Tuning the file system - PingDirectory - 9.3

PingDirectory 9.3

PingDirectory 9.3
PingDirectory 9.3

Administrators can tune ext3 and ext4 file systems by setting the file system flushes and noatime to improve server performance.

Newer ext4 systems use delayed allocation to improve performance. This delays block allocation until it writes data to disk. Delayed allocation improves performance and reduces fragmentation by using the actual file size to improve block allocation.

This feature might increase the risk of data loss in cases where a system loses power before all of the data has been written to disk. This can occur if a program is replacing the contents of a file without forcing a write to the disk with fsync. To reduce this risk, make sure the default auto_da_alloc option is enabled on ext4 file systems.

The following changes can be made in the /etc/fstab file.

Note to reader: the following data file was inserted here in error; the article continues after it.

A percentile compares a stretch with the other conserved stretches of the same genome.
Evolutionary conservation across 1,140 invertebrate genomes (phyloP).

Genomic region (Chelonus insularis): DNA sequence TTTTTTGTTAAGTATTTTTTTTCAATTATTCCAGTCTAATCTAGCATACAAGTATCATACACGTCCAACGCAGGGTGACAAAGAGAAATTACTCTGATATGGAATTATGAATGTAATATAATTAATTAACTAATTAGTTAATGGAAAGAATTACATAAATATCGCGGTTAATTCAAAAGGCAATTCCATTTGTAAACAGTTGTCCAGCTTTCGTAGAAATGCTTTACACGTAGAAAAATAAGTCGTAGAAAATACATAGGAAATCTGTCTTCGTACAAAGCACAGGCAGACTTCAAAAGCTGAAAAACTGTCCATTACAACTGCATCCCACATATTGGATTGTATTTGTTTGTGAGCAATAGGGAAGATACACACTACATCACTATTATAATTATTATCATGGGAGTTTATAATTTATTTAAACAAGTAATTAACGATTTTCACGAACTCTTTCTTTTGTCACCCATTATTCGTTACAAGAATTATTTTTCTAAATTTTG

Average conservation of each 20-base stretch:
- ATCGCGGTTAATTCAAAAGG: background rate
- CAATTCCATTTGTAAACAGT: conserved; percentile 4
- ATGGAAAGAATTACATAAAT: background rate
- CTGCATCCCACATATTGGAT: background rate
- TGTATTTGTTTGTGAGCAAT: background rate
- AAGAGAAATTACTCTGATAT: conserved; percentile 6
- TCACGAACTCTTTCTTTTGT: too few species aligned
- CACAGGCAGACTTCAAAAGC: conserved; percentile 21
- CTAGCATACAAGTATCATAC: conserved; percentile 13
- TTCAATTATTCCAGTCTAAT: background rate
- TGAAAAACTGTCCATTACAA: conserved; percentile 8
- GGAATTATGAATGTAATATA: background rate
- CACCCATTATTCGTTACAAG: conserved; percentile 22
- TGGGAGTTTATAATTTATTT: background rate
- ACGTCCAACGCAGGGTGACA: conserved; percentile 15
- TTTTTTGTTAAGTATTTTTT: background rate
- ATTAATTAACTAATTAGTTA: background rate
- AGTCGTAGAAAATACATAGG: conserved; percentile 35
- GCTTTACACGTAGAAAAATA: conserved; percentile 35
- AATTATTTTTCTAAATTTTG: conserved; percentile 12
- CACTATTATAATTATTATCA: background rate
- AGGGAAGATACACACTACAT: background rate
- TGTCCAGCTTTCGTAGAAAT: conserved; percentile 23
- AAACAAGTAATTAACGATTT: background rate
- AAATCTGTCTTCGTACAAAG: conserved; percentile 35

Click the following tabs to see instructions for the type of tuning you want to perform.

Setting the file system flushes

Reduce the span between file system flushes to improve PingDirectory server performance.

By default, Linux servers running the ext3 file system flush the data to disk every five seconds.

  1. If the PingDirectory server is running on a Linux server using the ext3 file system, consider editing the mount options for that file system to include the following command.

    This variable changes the flush frequency from five seconds to one second.

  2. You should also set the flush frequency in the /etc/fstab file.
    Changing the mount command alone does not survive across reboots.

Setting noatime on ext3 and ext4 Systems

If your Linux server uses an ext3 or ext4 file system, set noatime to improve performance by turning off any atime updates during read access.

Additionally, set the flush frequency in the /etc/fstab file. Performing the change through the mount command alone does not survive across reboots.

  • Run the mount command for the relevant system.
    • ext3 system:
      # mount -t ext3 -o noatime /dev/fs1
    • ext4 system:
      # mount -t ext4 -o noatime /dev/fs1